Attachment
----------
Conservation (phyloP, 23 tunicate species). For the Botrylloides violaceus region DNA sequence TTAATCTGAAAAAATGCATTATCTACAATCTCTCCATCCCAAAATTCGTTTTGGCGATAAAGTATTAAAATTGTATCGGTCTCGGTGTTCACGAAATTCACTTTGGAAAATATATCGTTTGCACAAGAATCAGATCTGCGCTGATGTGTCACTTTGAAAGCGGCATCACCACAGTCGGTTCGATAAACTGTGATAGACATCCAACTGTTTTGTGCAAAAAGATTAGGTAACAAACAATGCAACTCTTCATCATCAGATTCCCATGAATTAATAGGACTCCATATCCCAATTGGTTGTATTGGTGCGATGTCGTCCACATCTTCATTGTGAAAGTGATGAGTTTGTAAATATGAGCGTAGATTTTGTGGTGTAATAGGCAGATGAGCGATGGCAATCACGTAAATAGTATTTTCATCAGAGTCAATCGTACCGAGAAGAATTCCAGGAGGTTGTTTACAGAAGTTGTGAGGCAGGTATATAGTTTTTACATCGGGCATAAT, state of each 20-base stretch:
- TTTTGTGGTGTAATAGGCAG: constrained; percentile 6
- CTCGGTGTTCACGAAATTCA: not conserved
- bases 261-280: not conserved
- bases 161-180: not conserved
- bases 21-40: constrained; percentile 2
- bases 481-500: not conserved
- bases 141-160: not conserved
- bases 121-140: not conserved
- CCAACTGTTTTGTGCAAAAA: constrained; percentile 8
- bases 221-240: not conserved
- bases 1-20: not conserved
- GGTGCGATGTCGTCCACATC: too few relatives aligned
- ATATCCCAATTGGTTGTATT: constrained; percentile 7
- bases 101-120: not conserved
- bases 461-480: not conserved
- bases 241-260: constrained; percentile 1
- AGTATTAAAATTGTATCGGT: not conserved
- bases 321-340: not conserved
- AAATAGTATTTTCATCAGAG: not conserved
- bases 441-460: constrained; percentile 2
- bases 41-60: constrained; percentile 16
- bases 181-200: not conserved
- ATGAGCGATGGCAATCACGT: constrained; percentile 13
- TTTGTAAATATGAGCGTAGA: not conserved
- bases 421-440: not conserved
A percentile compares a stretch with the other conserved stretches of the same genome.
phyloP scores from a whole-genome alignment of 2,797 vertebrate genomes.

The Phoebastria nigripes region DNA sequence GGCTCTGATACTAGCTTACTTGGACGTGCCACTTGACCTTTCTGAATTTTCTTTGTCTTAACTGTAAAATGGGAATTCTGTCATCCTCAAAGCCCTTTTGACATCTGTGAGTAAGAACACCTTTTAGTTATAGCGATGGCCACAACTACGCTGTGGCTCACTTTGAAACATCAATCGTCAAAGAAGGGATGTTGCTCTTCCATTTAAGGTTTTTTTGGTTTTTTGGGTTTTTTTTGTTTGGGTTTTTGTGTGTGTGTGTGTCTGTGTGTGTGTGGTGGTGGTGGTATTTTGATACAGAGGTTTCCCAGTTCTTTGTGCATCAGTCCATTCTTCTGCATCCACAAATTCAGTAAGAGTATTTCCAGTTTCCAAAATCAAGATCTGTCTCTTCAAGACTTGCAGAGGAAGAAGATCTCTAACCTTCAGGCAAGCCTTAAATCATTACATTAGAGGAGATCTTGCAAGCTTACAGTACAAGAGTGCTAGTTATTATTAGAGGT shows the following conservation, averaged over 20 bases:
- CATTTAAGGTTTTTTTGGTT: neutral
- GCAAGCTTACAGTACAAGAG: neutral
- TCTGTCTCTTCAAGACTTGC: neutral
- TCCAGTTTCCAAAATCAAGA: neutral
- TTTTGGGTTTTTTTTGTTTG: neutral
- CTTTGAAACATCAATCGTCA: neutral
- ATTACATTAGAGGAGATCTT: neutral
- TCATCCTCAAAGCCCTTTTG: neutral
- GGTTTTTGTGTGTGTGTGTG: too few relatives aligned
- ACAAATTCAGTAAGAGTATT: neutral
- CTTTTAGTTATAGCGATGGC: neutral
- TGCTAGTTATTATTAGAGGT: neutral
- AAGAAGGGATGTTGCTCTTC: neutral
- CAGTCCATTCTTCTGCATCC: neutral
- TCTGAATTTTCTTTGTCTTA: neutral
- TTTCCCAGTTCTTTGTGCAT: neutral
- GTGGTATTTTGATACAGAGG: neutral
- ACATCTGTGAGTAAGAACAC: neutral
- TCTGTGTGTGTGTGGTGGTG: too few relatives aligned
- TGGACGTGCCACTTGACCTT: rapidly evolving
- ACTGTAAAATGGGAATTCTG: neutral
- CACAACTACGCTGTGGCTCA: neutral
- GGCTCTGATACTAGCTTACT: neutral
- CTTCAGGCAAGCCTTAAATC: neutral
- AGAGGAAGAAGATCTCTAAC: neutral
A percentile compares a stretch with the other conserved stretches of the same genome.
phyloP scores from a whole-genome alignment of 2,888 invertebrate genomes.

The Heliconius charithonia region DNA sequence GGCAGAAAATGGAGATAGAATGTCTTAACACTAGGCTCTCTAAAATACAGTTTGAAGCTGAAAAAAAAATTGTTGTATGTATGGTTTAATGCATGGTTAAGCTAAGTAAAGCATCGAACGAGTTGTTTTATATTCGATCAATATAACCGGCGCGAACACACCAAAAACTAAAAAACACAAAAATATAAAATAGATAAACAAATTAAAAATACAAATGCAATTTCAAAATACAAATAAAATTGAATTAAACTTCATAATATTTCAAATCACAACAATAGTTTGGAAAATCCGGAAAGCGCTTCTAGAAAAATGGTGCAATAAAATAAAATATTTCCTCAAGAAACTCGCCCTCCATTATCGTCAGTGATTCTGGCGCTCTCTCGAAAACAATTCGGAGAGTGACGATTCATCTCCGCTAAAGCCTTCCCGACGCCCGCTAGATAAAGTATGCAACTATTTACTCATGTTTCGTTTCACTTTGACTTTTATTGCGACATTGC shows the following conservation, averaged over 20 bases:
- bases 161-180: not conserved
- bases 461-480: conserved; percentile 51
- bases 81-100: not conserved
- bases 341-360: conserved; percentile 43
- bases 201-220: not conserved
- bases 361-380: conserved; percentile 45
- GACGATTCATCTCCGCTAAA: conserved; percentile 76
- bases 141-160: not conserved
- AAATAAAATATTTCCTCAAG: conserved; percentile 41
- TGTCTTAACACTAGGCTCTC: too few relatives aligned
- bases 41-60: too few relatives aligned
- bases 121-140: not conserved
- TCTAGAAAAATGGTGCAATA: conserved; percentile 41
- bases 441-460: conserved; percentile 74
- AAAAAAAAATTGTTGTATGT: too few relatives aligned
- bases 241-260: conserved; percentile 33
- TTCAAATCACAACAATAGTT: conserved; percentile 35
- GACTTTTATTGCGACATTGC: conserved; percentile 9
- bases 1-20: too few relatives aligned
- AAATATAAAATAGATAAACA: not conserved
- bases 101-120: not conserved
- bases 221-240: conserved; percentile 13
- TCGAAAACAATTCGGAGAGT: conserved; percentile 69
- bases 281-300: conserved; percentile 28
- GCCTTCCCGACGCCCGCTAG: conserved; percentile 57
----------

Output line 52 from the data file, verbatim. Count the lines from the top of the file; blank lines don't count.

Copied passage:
- GGCTCTGATACTAGCTTACT: neutral